Over the last two decades, New England towns and cities have experienced changing weather patterns and these changes are expected to continue over the next fifty years. New England is predicted to become warmer and wetter; storms are projected to become more frequent and intense; pest pressure and periods of extreme heat are expected to increase; as will the frequency and severity of short- and long-term drought. These changes will likely alter the species composition and structure of our urban forests (Source).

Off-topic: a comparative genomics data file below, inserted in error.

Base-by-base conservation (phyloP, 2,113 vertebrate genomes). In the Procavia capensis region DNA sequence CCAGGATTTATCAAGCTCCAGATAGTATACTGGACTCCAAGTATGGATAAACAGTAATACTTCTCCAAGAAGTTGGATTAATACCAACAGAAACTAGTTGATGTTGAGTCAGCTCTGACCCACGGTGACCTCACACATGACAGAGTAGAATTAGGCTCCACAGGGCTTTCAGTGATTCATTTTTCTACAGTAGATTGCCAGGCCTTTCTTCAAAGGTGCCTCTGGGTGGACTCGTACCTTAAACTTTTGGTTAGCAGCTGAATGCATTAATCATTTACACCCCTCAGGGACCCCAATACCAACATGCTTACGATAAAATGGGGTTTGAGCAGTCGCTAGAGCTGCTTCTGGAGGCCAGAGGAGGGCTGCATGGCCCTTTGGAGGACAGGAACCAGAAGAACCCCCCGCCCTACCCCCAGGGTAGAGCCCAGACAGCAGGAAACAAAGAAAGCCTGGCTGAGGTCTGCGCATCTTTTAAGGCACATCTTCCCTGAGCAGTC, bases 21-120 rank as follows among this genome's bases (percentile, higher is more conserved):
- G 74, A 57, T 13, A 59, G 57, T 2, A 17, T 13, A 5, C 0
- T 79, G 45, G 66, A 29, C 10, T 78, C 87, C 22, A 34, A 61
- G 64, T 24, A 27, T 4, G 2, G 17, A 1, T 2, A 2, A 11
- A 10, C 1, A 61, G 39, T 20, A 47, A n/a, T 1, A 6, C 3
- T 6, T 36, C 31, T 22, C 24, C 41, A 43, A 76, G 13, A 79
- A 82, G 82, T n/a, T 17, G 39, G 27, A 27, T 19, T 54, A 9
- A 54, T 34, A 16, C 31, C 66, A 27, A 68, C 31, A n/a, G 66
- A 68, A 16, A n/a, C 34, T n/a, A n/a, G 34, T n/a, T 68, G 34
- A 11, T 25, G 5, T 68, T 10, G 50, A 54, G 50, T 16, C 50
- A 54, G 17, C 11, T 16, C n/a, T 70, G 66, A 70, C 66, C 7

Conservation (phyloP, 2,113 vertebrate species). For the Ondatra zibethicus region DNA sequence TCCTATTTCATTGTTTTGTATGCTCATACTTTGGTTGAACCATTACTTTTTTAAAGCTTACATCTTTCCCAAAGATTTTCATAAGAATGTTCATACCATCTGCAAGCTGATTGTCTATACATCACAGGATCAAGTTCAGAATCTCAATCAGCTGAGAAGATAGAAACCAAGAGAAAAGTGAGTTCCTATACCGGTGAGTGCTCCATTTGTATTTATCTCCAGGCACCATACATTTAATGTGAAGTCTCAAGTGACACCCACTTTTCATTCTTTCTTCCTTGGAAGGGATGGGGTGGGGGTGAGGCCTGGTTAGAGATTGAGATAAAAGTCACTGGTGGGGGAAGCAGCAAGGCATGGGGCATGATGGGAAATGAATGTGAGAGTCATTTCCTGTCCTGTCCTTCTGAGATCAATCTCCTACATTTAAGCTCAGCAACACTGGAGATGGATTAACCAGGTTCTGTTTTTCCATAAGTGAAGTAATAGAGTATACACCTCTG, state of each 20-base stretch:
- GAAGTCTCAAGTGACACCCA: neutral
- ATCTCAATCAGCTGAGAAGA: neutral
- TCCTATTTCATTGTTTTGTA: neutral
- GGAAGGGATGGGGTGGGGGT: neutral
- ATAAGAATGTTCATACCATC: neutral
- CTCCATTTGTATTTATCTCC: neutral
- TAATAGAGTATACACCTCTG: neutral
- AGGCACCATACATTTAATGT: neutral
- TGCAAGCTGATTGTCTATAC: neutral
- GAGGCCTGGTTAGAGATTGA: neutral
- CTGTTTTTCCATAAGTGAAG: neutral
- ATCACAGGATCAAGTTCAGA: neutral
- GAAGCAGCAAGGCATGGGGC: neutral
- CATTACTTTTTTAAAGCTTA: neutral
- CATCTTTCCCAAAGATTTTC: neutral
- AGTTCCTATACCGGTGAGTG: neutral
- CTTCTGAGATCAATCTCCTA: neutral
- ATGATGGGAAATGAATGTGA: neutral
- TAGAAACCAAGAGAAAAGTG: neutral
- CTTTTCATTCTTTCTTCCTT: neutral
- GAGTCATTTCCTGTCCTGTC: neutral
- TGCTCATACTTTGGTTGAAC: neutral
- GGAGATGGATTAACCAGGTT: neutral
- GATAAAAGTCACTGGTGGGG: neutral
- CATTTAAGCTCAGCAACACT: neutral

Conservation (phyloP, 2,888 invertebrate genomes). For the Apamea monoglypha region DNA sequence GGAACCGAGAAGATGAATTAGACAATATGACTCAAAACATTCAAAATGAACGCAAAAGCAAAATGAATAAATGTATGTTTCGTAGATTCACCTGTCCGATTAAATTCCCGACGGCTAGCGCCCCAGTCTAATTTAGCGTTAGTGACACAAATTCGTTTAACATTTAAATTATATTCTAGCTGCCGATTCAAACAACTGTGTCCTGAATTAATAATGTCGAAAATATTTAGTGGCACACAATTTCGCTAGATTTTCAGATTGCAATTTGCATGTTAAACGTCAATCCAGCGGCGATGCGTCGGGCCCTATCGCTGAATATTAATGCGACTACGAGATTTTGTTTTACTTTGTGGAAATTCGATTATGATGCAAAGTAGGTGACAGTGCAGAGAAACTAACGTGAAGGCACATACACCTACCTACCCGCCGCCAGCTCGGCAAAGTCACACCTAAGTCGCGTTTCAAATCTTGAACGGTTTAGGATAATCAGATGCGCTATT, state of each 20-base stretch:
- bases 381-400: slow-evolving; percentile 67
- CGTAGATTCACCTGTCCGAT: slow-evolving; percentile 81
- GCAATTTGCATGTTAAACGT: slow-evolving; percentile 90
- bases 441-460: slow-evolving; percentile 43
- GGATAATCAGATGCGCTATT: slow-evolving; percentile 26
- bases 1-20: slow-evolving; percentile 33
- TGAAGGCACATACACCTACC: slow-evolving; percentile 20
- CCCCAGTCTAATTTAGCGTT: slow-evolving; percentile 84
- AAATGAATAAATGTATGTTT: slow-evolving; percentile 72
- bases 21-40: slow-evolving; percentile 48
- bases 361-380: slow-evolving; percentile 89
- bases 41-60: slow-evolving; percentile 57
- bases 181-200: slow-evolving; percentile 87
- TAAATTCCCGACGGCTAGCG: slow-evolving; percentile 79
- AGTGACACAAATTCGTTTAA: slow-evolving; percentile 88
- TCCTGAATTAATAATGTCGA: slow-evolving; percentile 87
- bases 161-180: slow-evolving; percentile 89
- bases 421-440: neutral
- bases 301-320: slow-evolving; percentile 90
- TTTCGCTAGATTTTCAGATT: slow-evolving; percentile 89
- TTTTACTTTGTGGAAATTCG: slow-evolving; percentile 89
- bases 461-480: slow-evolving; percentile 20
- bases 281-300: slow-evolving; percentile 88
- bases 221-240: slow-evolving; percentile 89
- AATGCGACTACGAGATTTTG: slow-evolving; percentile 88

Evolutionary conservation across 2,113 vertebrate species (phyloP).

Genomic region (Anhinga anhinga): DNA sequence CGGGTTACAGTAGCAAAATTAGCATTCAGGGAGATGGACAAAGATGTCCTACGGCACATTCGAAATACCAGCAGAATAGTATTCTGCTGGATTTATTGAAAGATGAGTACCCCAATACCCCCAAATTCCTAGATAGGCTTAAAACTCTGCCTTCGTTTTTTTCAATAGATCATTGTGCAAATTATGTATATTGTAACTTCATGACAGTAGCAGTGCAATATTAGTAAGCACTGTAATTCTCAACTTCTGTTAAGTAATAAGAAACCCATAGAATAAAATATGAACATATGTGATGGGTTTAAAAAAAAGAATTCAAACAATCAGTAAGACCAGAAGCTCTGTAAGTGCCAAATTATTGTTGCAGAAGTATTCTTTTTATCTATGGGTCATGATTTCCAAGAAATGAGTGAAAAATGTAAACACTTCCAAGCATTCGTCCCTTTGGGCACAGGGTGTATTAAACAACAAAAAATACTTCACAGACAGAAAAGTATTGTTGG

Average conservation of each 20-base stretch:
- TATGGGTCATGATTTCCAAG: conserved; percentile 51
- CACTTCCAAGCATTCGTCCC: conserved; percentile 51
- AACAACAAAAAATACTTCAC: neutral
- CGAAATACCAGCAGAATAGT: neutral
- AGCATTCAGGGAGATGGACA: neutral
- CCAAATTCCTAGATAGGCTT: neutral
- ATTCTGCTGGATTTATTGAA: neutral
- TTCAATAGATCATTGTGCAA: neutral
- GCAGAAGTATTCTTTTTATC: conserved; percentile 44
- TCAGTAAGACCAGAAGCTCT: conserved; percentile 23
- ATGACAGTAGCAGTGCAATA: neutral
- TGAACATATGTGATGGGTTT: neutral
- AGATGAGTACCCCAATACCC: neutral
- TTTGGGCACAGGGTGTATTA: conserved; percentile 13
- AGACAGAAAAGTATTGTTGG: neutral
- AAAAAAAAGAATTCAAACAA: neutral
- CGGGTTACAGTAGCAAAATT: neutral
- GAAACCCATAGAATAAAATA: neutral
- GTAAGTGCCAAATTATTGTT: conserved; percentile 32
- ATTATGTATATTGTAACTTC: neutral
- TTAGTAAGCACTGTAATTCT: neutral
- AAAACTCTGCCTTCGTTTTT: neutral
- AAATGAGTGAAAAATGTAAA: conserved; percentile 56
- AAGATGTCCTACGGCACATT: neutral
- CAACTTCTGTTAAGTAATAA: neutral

To help Vermont’s communities prepare for these changes, VT UCF has developed materials, compiled resources, and is providing technical assistance to communities for developing Community Preparedness Plans for storms and invasive forest pests, such as the Emerald Ash Borer (EAB). A Forest Pest Preparedness Plan, for example, outlines a municipality’s goals and objectives and the actions it will take to meet the current or anticipated impact of forest pests on its urban and community forests. When forest pests such as EAB arrive in Vermont, this plan will enable a town to address public and private needs in an efficient and effective manner. The reality is that once forest pests become established, communities may be forced to deal with tough economic, environmental, legal and social issues. Towns will need to respond. At a minimum, they will need to remove trees that become public safety hazards.